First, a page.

Density Functional Theory

Today, DFT is one of the most popular ab initio methods and is extensively applied to calculate the electronic properties of molecules and solids. According to the theorem of Hohenberg and Kohn (1964), the ground state of a system is described via the energy functional


where F[n] is a universal functional of the electron density n(r), ve(r)n(r)dr is the interaction energy with the external potential. One can prove that the minimum of Ee[n] is equal to the total energy of electronic system via the equilibrium electron density. The F[n] is often represented as


where Ts[n] is the kinetic energy of non-interacting particles, EH[n] is the Hartree energy nrrrdr. The last term Exc[n] is the exchange-correlation functional. Although it contributes small energy for total energy, Exc[n] is a key term to predict correctly the equilibrium bulk properties of a material.

Within the Kohn-Sham scheme (Kohn and Sham, 1965), the effective one-electron Schrödinger equation is defined as


where μxc = δExc(n)/δn(r), εi is the one electron energy, and ψi is the corresponding Kohn-Sham orbitals. Due to the unknown exact form of μxc, one has to adopt different approximations. The local density approximation and the generalized gradient approximation are the two most widely applied approximations for the exchange-correlation terms. There exist several methods for solving the Kohn-Sham equations, of which the pseudopotential and muffin-tin methods are extensively applied in the calculations of materials.

Ab Initio Molecular Dynamics

In fact, the Kohn-Sham scheme is to solve the time-independent Schrödinger equation of electrons. So we can obtain the electronic eigenvalue. Because the electrons respond instantaneously to the nuclear motion, on the electronic surface from the electronic eigenvalue, the nuclear dynamics can be determined by a time-dependent Schrödinger equation for the nuclear wave function.

When the non-adiabatic effects are neglected and the motion only on the ground electronic surface is considered, we may further approximate and arrive at the classical nuclear evolution. The classical motion on the ground-state surface, E0(R) = ε0(R) + VNN(R) is given by


The force −∇IE0(R) contains a term from the nuclear–nuclear repulsion and a term from the derivative of the electronic eigenvalue, ε0(R) According to the Hellman-Feynman theorem, ε0(R) can be expressed as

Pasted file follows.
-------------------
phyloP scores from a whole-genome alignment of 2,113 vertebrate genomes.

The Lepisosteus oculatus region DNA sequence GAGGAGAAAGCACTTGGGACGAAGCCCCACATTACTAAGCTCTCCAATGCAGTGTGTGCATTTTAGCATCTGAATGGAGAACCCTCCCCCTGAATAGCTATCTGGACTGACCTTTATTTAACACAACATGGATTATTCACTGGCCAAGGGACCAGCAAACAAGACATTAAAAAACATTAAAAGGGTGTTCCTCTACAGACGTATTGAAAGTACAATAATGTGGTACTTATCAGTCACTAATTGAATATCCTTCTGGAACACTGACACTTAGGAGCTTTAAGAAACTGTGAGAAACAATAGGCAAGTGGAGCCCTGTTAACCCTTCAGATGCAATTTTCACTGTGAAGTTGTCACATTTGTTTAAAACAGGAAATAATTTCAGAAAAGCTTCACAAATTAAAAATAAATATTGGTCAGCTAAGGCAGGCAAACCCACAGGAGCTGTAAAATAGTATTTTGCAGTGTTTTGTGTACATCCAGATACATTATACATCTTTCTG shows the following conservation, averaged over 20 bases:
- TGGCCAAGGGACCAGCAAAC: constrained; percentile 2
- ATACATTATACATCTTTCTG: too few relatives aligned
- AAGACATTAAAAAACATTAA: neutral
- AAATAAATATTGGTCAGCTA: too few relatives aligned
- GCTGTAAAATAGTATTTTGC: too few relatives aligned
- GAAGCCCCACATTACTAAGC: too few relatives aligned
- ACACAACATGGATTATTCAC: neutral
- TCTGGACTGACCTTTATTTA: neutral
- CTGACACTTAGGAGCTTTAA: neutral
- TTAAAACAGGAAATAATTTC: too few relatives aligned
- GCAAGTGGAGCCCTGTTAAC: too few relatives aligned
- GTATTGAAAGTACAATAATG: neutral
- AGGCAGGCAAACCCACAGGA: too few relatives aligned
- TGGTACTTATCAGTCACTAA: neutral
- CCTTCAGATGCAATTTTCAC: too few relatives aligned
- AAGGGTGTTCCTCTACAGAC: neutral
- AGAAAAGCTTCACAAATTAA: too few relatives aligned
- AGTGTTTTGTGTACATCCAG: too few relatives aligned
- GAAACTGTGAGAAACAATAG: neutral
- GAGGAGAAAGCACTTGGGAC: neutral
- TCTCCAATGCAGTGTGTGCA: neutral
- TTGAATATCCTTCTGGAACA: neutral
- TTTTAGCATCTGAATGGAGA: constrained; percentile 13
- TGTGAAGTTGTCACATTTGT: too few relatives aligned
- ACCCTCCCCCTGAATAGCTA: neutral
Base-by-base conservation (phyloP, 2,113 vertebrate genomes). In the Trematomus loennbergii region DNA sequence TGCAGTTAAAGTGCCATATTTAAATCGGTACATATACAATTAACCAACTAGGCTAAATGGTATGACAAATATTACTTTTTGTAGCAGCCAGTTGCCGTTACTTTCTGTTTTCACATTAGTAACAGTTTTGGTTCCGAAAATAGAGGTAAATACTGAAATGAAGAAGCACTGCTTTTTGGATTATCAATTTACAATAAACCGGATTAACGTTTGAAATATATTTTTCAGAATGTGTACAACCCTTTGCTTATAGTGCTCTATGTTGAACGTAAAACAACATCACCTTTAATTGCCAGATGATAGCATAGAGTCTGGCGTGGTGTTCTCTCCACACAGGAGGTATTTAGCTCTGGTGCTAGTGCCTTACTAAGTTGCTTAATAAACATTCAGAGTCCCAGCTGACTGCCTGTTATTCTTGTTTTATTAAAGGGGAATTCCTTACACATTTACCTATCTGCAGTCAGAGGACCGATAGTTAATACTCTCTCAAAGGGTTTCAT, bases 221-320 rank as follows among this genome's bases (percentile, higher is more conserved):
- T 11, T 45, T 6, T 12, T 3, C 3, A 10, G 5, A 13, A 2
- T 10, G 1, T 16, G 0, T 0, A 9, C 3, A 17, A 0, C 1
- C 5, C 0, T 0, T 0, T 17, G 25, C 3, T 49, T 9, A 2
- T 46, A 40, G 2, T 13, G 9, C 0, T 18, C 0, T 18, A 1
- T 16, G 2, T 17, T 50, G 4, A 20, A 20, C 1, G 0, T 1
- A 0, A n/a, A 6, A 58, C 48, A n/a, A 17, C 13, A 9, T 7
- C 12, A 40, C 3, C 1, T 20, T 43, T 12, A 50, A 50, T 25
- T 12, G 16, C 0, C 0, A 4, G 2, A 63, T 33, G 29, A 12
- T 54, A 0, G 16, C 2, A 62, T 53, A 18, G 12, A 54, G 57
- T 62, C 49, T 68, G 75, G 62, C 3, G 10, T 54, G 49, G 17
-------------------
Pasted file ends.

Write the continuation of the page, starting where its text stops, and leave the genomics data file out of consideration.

The Eqs. 4–6 form the theoretical basis of the AIMD approach.

Ab initio molecular dynamics method combines the finite temperature dynamics with forces obtained from electronic structure calculations performed “on the fly” as the simulation proceeds of molecular dynamics. Considering that the electronic structure is treated explicitly in AIMD calculations, the electronic polarization, bond-breaking and many-body forces can be described in principle with the calculated accuracy of the electronic structure. More detailed discussions of AIMD are found in Ref. (Tuckerman, 2002).

Ab initio molecular dynamics simulations can be used to predict individual atomic trajectories of solid or liquids held at a constant elevated temperature. However, the drawback is the computational demanding, limited to a small system (several hundred (< 500) atoms) and a short period of time (~10–100 ps).


In the harmonic model, the vibrations in a crystal are treated as a gas of 3nN non-interacting phonons with volume independent frequencies, where n is the number of atoms per primitive cell and N is the number of cells in the macroscopic solid. To avoid the unphysical behaviors in harmonic model and rightly describe the thermodynamic properties, the anharmonic effect should be considered. Although the phonon DOS can be used to accurately calculate the lattice vibrations and estimate the thermodynamic quantities, the quasi-harmonic approximation (QHA) is still the simplest way of accounting for anharmonic effects. In QHA, we assume the harmonic approximation at any given crystal structure, even if it does not correspond to the equilibrium structure. The quasi-harmonic Debye–Grüneisen model (Blanco et al., 2004) allows us to investigate the thermodynamic properties with thermal effects. The vibrational contribution Avib is written as


where n is the number of atoms per primitive cell, k is the Boltzmann constant, Θ is the Debye temperature, and D(y) is the Debye integral which is defined as


For an isotropic crystal with Poisson ratio ν, Θ can be expressed as


where M is the molecular mass per primitive cell, and the adiabatic bulk modulus BS is simplified as


The function f (ν) in Eq. 9 is given by


Using the density function theory based ab initio calculations, we can extract the bulk modulus B and the volume V from the curves of total energy vs. volume of crystal cell. The Poisson ratio v is often set to be 0.25 or obtained from the calculations of elastic constants.

The magnetic entropy Smag=kBi=1nln1+μi, where ci is the concentration and μi the magnetic moment of the ith alloying element.

The electronic entropy is estimated via the Sommerfeld form at the low-temperature limit


where N(EF) is the DOS at the Fermi energy and γel-phon is the constant of electron–phonon interactions, which becomes small at high temperatures. Using another estimated method, the electronic entropy contribution at temperatures above the Debye temperature may be expressed as